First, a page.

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How to become a whistleblower

Raising issues is important for good governance.

Bad practice and mismanagement happen often – more often than you’d think. The reason we don’t hear about it more is that many companies, governments, and organizations manage to keep a lid on issues through stringent security and the fear that stepping out of line could lead to consequences for the whistleblower.

Yet some of the most urgent and important issues of our time have been raised by whistleblowers, brave individuals who have mustered up the courage to speak up and talk about the concerns they have in the hope that someone will do something about it. From Edward Snowden uncovering the mass surveillance of millions of internet users through covert backdoors developed into our most popular apps to Chelsea Manning providing secret US documents to Wikileaks, screeds of information we ought to know about have come from whistleblowing.

Both Manning and Snowden have paid dearly for their actions.

The former sits in prison for what they did, while the latter made a prison of his own by fleeing to Russia after he was uncovered in a splashy Guardian interview. However, it doesn’t have to be like that: it’s possible to blow the whistle on poor practice discreetly and anonymously – if you’re careful.

Things to consider

It’s vital to weigh up your options before going down the path of blowing the whistle. Would you be happy – or more realistically, could you live with it – if you were identified as the whistleblower responsible by your organization or bosses?

If the answer is no, it may be more advisable to keep quiet, as the risk of being unmasked remains high.

If it’s something you feel comfortable disclosing to your company, then many countries’ laws provide support and guidance for how to legally become a whistleblower against someone in your organization. It’s worth checking out these rules to make sure you’re doing it by the book.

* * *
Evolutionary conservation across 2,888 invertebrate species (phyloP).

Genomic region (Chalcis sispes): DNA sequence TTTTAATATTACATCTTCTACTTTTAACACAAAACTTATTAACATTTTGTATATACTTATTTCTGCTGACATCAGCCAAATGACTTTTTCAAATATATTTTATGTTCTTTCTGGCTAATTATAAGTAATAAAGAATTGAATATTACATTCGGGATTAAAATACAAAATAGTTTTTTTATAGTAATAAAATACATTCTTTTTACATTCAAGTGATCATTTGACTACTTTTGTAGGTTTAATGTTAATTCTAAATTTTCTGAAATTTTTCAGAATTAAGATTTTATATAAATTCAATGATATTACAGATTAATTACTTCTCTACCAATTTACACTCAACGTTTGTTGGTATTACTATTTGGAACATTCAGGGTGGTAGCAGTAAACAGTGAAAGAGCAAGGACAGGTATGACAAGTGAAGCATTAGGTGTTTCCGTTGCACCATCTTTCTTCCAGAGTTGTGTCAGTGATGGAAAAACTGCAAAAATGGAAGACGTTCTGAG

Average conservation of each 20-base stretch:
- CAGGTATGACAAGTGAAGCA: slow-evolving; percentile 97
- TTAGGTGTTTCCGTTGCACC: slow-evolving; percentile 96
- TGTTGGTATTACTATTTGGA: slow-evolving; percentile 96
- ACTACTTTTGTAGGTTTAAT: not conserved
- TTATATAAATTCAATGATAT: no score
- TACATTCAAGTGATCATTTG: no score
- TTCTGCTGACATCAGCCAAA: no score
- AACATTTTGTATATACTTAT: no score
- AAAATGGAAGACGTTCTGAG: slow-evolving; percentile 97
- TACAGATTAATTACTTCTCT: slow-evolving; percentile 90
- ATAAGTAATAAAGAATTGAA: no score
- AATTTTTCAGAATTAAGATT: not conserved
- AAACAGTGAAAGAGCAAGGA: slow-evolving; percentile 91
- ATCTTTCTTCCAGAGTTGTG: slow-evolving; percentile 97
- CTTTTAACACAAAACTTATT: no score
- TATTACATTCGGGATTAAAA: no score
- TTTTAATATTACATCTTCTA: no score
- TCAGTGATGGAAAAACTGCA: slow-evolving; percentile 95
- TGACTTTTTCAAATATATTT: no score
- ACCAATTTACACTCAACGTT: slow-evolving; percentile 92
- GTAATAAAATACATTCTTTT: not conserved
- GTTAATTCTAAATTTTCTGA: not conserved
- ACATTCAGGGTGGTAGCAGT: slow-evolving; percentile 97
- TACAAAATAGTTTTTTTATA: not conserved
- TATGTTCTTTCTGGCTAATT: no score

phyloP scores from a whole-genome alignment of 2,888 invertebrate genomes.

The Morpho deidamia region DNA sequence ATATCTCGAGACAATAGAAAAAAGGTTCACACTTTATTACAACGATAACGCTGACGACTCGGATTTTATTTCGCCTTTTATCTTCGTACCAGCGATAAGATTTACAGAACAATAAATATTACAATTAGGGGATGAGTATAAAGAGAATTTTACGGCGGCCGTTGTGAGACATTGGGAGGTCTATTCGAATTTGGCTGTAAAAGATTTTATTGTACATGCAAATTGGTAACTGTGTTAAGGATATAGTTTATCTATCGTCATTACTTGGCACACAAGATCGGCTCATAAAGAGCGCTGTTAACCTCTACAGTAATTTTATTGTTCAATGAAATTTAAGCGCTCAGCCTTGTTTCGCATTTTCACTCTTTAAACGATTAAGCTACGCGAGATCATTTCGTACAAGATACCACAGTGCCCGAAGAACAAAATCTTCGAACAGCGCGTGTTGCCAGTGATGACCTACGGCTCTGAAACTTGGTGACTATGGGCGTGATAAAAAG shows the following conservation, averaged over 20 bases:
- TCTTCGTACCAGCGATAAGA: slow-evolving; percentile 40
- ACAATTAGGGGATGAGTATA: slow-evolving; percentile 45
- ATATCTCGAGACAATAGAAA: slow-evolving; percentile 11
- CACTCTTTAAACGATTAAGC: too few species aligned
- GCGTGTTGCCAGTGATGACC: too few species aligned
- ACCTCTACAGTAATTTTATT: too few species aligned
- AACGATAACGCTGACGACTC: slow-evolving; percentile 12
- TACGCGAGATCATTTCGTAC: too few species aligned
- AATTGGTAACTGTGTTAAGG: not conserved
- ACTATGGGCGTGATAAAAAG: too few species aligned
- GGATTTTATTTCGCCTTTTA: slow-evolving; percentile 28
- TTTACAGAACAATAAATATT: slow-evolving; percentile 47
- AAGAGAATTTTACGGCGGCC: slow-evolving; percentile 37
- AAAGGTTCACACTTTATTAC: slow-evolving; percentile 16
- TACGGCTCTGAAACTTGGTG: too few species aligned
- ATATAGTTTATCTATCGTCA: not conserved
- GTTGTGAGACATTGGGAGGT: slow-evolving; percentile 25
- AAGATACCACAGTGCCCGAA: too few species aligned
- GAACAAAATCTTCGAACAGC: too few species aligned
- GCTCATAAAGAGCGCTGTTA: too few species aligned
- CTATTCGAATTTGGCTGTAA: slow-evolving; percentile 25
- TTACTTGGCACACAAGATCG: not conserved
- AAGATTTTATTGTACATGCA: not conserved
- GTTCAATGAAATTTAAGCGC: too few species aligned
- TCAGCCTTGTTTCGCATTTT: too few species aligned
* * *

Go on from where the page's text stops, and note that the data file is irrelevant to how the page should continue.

It’s also advisable to keep a record of all your actions in the process of raising awareness of issues so that you can refer back to it if asked later on by your organization, company, or another investigatory power. 

Turning to the press or regulators?

While the desire to let as many people as possible know about any wrongdoing may be tempting, it can often be inadvisable to report things to the media, because of the potential consequences. If you feel comfortable doing so, and think it will make a difference, you should first report any issues to your company or organization; if you feel that’s not possible, then try and find the relevant regulator for your industry.

At the last resort, approaching the press is an option – albeit the nuclear one. 

If you’re doing that, make sure to protect your back. Try and use a burner email account or phone number, and encrypted messaging systems like Signal or Telegram in order to raise awareness. 

You may – at some point in the process – have to give up your anonymity, especially if what you’re alleging is unlawful. But it’s possible to take precautions in the early stages of the process to prevent your name from getting out there in the public.

Likewise, if your whistleblowing involves collecting data, be aware of the digital traces you may leave: 

  • Don’t do anything out of the ordinary to collect your data, like visiting the office late at night to gather evidence. 
  • Make sure that any documents you generate are stripped of their metadata before you submit them as evidence, otherwise it could easily be traced back to you. 
  • And be aware that printers and scanners log everything that passes through them. 

Take care of how you proceed, and always be aware that you may end up getting embroiled in something you didn’t envisage when you began the process. Whistleblowing is a vital component of our society, and a key way to speak truth to power. But it also involves sacrifices, and those should not be taken lightly.

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